Creative Inquiry and Honors Day

Posted on September 1st, 2009 by

Gustavus student Josh Knutson presents his research at the Celebration of Creative Inquiry. (Photo by Tom Roster)

Gustavus student Josh Knutson presents his research at the Celebration of Creative Inquiry. (Photo by Tom Roster)


By Maren Balk ’09

Discovering the unknown and questioning established theories are part of life on a college campus.

As each academic year draws to close, Gustavus celebrates the learning and discovery that has occurred. Presentations and awards honoring student excellence are part of the annual springtime Creative Inquiry and Honors Day celebrations, held May 1 and 2, 2009.

These two events highlight the diverse ways in which students are exposed to research as part of the liberal arts experience at Gustavus.
Students’ dedication to their learning shines on these two days.

The more than 100 research and creative projects presented during the two-hour Celebration of Creative Inquiry vary in disciplines and largely emerge from classroom or lab work. Some of the 2009 presentations were:

  • The Impact of Text Messaging on Relationships by Becky Carlson, Kate Nelson, and Megan Taylor (Psychology)
  • Credit Availability: Key to Fighting Recession by Ignacio Belmonte (Economics and Management)
  • Development of Heart-cutting 3-Dimensional High Performance Liquid Chromatography for the Analysis of Trisclosan in Surface Waters by Jeremy Bedard (Chemistry)
  • Expanded Student Recycling Program by Matthew Wasson (Communication Studies)
  • Settling the Chaotic Classroom by Nikki Rusinko and Jenna Zimmer (Education)
  • Antibiotic Resistant Bacteria by Samantha Broderius, Carrie Johnson, and William Schultze (Health and Exercise Science)
  • Comparing anxiety aspects between junior and senior nursing students by Rachel Ogilvie and Christine Reimer (Nursing)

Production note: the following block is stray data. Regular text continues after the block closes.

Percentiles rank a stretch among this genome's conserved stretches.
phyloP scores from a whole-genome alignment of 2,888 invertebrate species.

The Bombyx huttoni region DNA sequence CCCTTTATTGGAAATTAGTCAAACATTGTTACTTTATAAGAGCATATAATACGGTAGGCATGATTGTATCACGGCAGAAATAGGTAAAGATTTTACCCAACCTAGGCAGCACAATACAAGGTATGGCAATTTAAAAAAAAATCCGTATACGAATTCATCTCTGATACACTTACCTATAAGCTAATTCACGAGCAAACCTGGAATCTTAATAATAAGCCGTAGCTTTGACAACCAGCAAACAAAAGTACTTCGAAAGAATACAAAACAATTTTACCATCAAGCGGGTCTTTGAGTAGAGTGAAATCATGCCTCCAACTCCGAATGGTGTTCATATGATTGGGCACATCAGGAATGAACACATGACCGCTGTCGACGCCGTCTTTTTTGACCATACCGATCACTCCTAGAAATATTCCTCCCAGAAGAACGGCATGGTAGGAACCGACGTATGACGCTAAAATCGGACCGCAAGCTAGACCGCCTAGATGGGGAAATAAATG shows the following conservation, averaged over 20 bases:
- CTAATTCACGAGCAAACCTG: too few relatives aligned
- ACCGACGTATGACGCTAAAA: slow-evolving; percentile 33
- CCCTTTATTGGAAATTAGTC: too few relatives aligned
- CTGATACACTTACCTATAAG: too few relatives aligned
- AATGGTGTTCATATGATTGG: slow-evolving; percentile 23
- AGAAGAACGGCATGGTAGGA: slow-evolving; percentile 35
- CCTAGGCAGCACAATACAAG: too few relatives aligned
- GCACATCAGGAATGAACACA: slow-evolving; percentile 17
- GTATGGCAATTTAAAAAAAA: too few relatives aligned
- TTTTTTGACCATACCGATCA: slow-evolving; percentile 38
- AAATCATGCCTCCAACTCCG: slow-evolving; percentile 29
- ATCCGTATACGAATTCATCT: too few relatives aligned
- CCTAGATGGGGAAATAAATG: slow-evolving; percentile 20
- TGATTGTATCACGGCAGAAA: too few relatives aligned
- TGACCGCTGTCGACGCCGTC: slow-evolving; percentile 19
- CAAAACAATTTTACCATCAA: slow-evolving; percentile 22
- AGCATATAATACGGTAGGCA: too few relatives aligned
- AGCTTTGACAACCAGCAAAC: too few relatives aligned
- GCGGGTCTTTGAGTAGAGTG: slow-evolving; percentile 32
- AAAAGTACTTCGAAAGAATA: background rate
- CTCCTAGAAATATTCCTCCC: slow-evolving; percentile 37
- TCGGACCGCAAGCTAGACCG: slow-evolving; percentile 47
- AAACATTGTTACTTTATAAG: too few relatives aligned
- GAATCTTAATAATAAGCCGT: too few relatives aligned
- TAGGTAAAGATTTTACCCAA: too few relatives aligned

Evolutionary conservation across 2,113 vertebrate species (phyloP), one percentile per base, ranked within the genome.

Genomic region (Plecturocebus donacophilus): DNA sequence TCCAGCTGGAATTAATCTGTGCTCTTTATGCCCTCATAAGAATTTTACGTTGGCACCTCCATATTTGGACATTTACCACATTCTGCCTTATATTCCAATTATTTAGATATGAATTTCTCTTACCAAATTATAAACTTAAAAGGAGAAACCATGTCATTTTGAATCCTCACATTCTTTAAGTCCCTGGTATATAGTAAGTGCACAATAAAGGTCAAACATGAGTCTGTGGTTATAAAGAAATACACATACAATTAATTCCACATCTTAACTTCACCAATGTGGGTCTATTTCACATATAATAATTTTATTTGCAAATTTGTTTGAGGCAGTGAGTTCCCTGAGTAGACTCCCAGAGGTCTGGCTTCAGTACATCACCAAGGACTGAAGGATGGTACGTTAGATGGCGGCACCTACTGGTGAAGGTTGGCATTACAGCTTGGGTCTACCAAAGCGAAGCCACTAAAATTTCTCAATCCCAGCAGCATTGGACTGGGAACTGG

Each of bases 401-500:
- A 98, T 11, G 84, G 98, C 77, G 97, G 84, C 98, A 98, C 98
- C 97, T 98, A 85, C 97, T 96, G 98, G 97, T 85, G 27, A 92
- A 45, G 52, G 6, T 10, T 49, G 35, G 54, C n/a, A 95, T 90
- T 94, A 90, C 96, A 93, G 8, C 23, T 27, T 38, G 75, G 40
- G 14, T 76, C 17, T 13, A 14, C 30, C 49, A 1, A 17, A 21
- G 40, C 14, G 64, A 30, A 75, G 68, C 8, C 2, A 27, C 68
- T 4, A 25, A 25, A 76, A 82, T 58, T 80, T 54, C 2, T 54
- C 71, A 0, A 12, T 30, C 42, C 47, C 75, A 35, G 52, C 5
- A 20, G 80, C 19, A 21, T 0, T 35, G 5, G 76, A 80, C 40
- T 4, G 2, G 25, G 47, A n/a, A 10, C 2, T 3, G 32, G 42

• A Binding Culture by Rhea Muchalla (Philosophy)
  • What Makes An Action Political? A Case Study of Consciousness-Raising by Laura Danielson (Political Science)

The student presentations were chosen for presentation based on the following criteria:

  • Asks a question that has not been asked before;
  • Attempts to fill a gap in knowledge, information, or art;
  • Provides new ideas or imagination;
  • Offers students independent choices; and
  • Includes a substantial component of critical reflection.

The next day, Honors Day, annually recognizes many accomplished students. The highlight of the day was the Honors Convocation, during which students received congratulations on their excellence through various awards and inductions. At the convocation, inductees into Phi Beta Kappa, the nation’s oldest and most prestigious academic honors society, were announced along with the Guild of St. Ansgar, named in honor of the first Christian missionary to Scandinavia. Also, 15 junior women were named to the Guild of St. Lucia, which honors junior women who have achieved academic, leadership, and service excellence.

Bestowing honors continued with three awards given annually to faculty and staff members. Virgil Jones, of the diversity center, received the Theodore E. Conrad Faculty/Staff Achievement Award, which alternates between faculty and staff each year. Martin Lang, assistant professor of communication studies and a 1995 Gustavus graduate, was presented with the 2009 Swensen and Bunn Memorial Award for Teaching Excellence. The Gustavus Faculty Scholarly Accomplishment Award was presented to two faculty members, Eric Carlson, professor of history, and Barbara Fister, librarian.

There was also an Honors Day Recital that featured four outstanding instrumentalists and vocalists, chosen through a special audition. Erik Mahon, trumpet, Karly Slivik, vocalist, Mark Wamma, violin, and Hannah Wunsch, vocalist, represented excellence in musical study and performance in the Honors Day Recital.

Also recognized were various student organizations and events that represent excellence in service, community, awareness, and action on campus. All of these awards recognized academic, extra-curricular, and leadership

 

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